- Take notes. Perhaps the best way to prepare for a review is to keep notes about your employees’ behavior all year long. If an employee consistently exceeds their sales goals, take note. If an employee displays a pattern of arriving late to meetings, take note. Document good and bad habits. Record, especially thoroughly, any incidents, such as an altercation between employees.Providing a paper trail helps provide reminders and specific details to employees when it comes time for reviews. Again, nothing in the review should be a surprise — in addition to recording behavior, communicate your thoughts to employees along the way.
- Conduct an informal 360-Review. Do any of your employees report to, or work closely with, anyone else within the organization? If so, take your own 360-review by talking with the appropriate colleagues. Talking to others will give you a more comprehensive view of your employee’s performance.
Self-reflection could help drive a more meaningful conversation between you and your employee during the review process. How should you encourage it?
- Insist on accountability. Ask that employees be prepared to give you an update of their priorities and progress at each of your regular meetings. They should also be prepared to give updates during staff and department meetings. This practice will help keep you in synch.
- Ask for a list of accomplishments. Before each performance review ask your employees to provide you with a list of their top accomplishments during the last six months. This helps ensure that you will not overlook any significant achievements during the reporting period.
- Go a step further and ask for a quick emailed update every month. Compiling this information will help you keep on track on a monthly basis, and will also help to make sure that you aren’t focusing your review on the month prior to the meeting, which is a common mistake.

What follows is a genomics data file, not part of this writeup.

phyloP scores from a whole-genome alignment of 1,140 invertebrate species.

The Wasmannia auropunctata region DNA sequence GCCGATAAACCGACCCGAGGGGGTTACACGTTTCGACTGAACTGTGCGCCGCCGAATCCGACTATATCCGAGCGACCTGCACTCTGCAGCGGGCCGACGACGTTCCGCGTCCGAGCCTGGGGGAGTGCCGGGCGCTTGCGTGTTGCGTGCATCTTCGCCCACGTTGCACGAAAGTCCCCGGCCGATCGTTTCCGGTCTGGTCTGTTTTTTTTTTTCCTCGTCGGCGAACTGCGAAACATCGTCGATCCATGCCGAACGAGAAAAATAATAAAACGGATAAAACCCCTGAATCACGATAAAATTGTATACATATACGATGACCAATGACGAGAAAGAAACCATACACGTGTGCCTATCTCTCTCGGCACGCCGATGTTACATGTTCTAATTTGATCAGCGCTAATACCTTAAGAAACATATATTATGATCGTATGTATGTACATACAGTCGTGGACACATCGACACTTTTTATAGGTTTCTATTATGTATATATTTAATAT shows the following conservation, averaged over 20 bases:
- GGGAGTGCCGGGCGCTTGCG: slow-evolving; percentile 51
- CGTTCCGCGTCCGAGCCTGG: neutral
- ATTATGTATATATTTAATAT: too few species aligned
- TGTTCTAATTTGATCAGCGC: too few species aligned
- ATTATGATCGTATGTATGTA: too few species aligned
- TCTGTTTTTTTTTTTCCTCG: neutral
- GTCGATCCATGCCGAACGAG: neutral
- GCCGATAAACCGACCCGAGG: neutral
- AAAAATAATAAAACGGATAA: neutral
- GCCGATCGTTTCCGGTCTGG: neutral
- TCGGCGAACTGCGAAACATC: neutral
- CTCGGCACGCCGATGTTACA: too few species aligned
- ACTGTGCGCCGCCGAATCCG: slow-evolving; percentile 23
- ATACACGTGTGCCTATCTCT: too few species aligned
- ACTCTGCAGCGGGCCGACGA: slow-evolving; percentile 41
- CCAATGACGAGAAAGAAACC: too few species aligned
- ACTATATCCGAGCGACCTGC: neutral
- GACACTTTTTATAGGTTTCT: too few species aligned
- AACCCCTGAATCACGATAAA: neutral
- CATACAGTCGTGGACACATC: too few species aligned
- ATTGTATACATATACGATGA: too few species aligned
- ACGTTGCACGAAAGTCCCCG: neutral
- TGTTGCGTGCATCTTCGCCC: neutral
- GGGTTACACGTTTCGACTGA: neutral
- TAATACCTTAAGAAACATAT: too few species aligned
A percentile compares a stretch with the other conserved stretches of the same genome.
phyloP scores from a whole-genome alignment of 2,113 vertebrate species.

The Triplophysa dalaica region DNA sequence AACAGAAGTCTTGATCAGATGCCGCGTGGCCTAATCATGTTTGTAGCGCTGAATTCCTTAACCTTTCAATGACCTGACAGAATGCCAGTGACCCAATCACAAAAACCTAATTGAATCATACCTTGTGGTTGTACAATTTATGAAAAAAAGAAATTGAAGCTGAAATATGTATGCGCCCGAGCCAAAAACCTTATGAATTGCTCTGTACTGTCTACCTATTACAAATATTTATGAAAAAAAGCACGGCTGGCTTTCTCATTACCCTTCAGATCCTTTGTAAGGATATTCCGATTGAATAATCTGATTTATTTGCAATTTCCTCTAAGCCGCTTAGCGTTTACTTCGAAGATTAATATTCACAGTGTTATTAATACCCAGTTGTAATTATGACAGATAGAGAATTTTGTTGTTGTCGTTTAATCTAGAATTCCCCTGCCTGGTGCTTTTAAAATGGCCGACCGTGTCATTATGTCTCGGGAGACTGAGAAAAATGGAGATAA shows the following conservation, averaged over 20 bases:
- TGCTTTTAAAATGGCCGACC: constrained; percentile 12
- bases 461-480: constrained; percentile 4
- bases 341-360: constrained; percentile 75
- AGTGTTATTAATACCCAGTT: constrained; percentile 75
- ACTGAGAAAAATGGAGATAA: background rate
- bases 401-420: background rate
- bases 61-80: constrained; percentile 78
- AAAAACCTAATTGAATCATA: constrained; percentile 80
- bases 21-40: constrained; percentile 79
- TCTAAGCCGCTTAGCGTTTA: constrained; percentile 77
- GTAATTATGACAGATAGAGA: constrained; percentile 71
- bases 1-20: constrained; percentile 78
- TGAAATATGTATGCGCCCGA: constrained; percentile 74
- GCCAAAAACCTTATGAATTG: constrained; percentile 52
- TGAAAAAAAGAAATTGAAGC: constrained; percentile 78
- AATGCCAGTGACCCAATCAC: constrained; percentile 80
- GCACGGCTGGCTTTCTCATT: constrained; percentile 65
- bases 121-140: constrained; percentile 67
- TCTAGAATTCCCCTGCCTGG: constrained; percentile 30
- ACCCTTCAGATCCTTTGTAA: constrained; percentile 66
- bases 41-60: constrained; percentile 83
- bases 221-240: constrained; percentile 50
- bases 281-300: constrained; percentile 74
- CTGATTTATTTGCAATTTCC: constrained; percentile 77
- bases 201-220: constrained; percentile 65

Though it might seem counter-intuitive, do not ask your employees to review themselves using the same form you will use. Studies have shown that self-evaluations of this sort are unreliable. Further, asking an employee to fill out the same evaluation form gives the false impression that the review process is a negotiation.
Be kind and respectful, but don’t sugarcoat a problem.
Glossing over an issue doesn’t help your employee improve his or her career prospects in the long run, so don’t think that you’re doing them any favors by ignoring an issue that should be addressed. As important, dismissing an issue doesn’t help the company become better, which is the point to the whole exercise.
BUILD UP YOUR TEAM, BOOST MORALE
Building a Strengths-Based Culture
We believe that focusing on strengths is the best approach to boost your team's morale and to grow the potential of your current and future leaders.
Building a strengths-based culture means developing your employees based on their natural talents.
Imagine if you could spend the majority of your day focusing on your strengths and talents.
Lauren Yates is a Principal and Co-founder of ThinkWell Consulting, LLC. Lauren is fascinated with the ever-changing nature of marketing and how the internet has empowered businesses and individuals to communicate directly with their audiences. Way back in grad school she wrote a paper on how “weblogs” would democratize journalism — that project is unavailable somewhere on a floppy disc. Here, she writes about consulting, entrepreneurship, and digital marketing.